A peaceful rally against racial injustice in downtown Albany drew about 1,000 participants, who lined Ellsworth Street with signs and chanted. Motorists passing by honked their horns in support.
The demonstration, the largest of its kind for Hub City in recent memory, came in the wake of the death of George Floyd, a handcuffed black man who begged for air as a white police officer pressed a knee on his neck in Minneapolis, Minnesota. Video of the killing, by a bystander, sparked outrage.
“How many weren’t filmed?” read a sign held up by Charles Williams of Albany, a bus driver for Greater Albany Public Schools.
Williams said he was afraid for himself and his children in the aftermath of Floyd’s death, and that fear is something white people can’t understand.
“If I get pulled over by a cop, am I going to be shot? Am I going to be beat up?” he said.
Williams acknowledged that he was shocked to see so many people out in support of black people in Albany. “I don’t feel so alone. I just hope our voice is heard. I hope there’s reform in our police system,” he added.
Nearby, the crowd yelled, “No justice, no peace. Some protesters made an addition to the chant: “Prosecute the police.”
Anthony Sweat, 16, of Albany said it was good to see people trying to make a change for once. “They post stuff on the internet and then never do anything,” said Sweat, a junior at West Albany High School. He added that his heritage is “the best of both worlds” – black and Native American.
The event started with speakers at Albany City Hall at about 4 p.m.
“Racism is huge and a lot of people don’t realize that,” said Jadah Schmidtke, 16, a junior at South Albany High School. She recalled being called the n-word by her so-called best friend in the second grade. “We can be peaceful and love each despite the color of our skin,” Schmidtke added.
Dasaan Huey, a 2018 graduate of West Albany High School, noted how when blacks protest injustice, they’re labeled as thugs. When white people protest the right to go to the hair salon, they’re not treated the same way, he added. “Racism is all around us. It’s in the way the system works,” Huey told the crowd.
Huey’s mother, Earlean Wilson Huey, told the crowd that it was scary to be a person of color in Albany. She urged people to try and interrupt racism when they encountered the prejudice. “When you see it, speak on it, try to stop it,” she said.
She added that Floyd was simply one person in a long list of people who have lost their lives to racism, and said his death was a modern day lynching without a rope.
City Council member Alex Johnson II, Albany’s first black councilor, attended the event, and said he’s never been more proud of the town. “This is amazing to me. My heart is full,” he said. Johnson mingled with protestors along Ellsworth Street and offered encouragement. “All these kids are going to benefit from this movement. They aren’t going to be afraid to speak up anymore,” he said.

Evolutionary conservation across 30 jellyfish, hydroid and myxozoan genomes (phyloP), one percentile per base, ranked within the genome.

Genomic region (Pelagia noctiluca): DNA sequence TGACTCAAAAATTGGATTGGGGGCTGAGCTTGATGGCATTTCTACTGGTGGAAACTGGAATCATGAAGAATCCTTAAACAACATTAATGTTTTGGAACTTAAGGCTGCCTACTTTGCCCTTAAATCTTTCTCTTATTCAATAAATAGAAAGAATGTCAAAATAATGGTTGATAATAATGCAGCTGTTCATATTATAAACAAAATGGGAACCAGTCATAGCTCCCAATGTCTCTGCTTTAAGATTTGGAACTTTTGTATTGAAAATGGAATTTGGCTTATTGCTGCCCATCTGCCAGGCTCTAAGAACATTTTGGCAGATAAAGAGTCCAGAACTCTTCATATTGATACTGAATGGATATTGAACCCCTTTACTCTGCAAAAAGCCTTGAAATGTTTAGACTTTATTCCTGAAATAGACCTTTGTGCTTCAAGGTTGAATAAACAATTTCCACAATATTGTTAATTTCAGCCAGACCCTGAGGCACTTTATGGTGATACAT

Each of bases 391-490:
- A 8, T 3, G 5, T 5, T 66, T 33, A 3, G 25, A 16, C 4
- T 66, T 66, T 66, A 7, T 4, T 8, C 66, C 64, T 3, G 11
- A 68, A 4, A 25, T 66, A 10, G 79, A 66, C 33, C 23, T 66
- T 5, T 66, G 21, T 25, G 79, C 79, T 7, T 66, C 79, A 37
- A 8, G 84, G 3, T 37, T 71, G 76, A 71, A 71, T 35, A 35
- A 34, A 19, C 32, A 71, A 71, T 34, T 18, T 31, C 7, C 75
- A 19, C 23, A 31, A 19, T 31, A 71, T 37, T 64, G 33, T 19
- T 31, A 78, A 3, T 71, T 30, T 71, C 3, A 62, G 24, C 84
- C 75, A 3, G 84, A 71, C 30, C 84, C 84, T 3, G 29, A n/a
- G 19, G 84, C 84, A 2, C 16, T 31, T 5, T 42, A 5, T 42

Most of those at the demonstration were white, which was similar to another peaceful protest in Corvallis on Sunday. Unlike Corvallis, where nearly all the protesters were wearing masks, only about half of the Albany demonstrators wore facial coverings.
Two white sisters from Albany, Ashley Balck, 24, and Emily Balck, 20, started the planning for Tuesday’s demonstration along Ellsworth.
“This was just supposed to be about 10 of us getting together,” said Ashley Balck, a history major at Oregon State University who is an AVID tutor at South Albany. “I wanted to give my students a place where they could share their voice about the injustice happening,” she added.
At the end of the rally, demonstrators kneeled for about nine minutes – the amount of time that a police officer put his knee into Floyd’s neck.
At about 6:30 p.m., Heather Carmichael of Albany urged the crowd to go home before dark. “We don’t want this to be another thing in the news where our city got destroyed because we tried to do something good,” added Carmichael, who is black.
Carmichael helped organize the event as the steering committee chairwoman for the Albany Student Advocacy Project, a group that advocates for equity, diversity and inclusion for all GAPS students. She’s also the worship pastor at the Grove, an Albany church.
Near the start of the event, Carmichael told the crowd that the rally had the support of local law enforcement, and urged demonstrators not to react to those who would seek to undermine them.
Albany Police Department officers and Linn County Sheriff’s Office deputies had a visible presence, but they were not clad in riot gear. There apparently were no major issues and Capt. Brad Liles of APD said he believed there were no citations nor arrests regarding the demonstration.
Some Albany stores reportedly closed their doors due to concerns with the protest turning violent. Comments on a local social media site included misinformation about the event.
Reporter Jarrid Denney contributed sections of this article.
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